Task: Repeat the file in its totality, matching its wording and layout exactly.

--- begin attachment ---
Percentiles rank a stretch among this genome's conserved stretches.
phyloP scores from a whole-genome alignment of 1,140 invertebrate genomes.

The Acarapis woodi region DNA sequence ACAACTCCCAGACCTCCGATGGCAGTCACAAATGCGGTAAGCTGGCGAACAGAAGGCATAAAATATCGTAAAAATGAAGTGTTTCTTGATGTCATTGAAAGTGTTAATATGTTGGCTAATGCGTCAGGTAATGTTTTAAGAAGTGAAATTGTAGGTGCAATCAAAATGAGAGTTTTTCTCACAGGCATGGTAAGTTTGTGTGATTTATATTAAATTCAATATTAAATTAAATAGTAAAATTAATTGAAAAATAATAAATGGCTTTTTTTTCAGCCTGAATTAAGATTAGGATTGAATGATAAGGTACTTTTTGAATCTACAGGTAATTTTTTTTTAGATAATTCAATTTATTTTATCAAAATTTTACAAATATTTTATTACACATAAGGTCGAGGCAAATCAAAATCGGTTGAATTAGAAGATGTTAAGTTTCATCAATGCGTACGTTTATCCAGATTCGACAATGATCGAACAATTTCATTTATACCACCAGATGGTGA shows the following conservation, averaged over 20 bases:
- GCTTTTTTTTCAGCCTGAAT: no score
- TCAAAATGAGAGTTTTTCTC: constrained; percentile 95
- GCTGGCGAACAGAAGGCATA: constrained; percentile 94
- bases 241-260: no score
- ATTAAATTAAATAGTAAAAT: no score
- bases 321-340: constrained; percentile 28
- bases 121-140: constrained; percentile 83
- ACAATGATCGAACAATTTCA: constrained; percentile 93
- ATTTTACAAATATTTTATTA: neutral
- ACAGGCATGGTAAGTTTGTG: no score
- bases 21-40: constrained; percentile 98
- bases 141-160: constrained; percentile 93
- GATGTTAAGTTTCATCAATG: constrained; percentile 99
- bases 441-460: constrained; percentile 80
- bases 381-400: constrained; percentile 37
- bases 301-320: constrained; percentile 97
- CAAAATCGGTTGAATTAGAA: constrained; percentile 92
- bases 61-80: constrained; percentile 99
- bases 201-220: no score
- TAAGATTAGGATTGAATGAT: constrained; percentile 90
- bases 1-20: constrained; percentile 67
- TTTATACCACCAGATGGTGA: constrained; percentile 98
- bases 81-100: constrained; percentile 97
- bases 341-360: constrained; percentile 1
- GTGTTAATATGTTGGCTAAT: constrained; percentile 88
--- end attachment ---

Percentiles rank a stretch among this genome's conserved stretches.
phyloP scores from a whole-genome alignment of 1,140 invertebrate genomes.

The Acarapis woodi region DNA sequence ACAACTCCCAGACCTCCGATGGCAGTCACAAATGCGGTAAGCTGGCGAACAGAAGGCATAAAATATCGTAAAAATGAAGTGTTTCTTGATGTCATTGAAAGTGTTAATATGTTGGCTAATGCGTCAGGTAATGTTTTAAGAAGTGAAATTGTAGGTGCAATCAAAATGAGAGTTTTTCTCACAGGCATGGTAAGTTTGTGTGATTTATATTAAATTCAATATTAAATTAAATAGTAAAATTAATTGAAAAATAATAAATGGCTTTTTTTTCAGCCTGAATTAAGATTAGGATTGAATGATAAGGTACTTTTTGAATCTACAGGTAATTTTTTTTTAGATAATTCAATTTATTTTATCAAAATTTTACAAATATTTTATTACACATAAGGTCGAGGCAAATCAAAATCGGTTGAATTAGAAGATGTTAAGTTTCATCAATGCGTACGTTTATCCAGATTCGACAATGATCGAACAATTTCATTTATACCACCAGATGGTGA shows the following conservation, averaged over 20 bases:
- GCTTTTTTTTCAGCCTGAAT: no score
- TCAAAATGAGAGTTTTTCTC: constrained; percentile 95
- GCTGGCGAACAGAAGGCATA: constrained; percentile 94
- bases 241-260: no score
- ATTAAATTAAATAGTAAAAT: no score
- bases 321-340: constrained; percentile 28
- bases 121-140: constrained; percentile 83
- ACAATGATCGAACAATTTCA: constrained; percentile 93
- ATTTTACAAATATTTTATTA: neutral
- ACAGGCATGGTAAGTTTGTG: no score
- bases 21-40: constrained; percentile 98
- bases 141-160: constrained; percentile 93
- GATGTTAAGTTTCATCAATG: constrained; percentile 99
- bases 441-460: constrained; percentile 80
- bases 381-400: constrained; percentile 37
- bases 301-320: constrained; percentile 97
- CAAAATCGGTTGAATTAGAA: constrained; percentile 92
- bases 61-80: constrained; percentile 99
- bases 201-220: no score
- TAAGATTAGGATTGAATGAT: constrained; percentile 90
- bases 1-20: constrained; percentile 67
- TTTATACCACCAGATGGTGA: constrained; percentile 98
- bases 81-100: constrained; percentile 97
- bases 341-360: constrained; percentile 1
- GTGTTAATATGTTGGCTAAT: constrained; percentile 88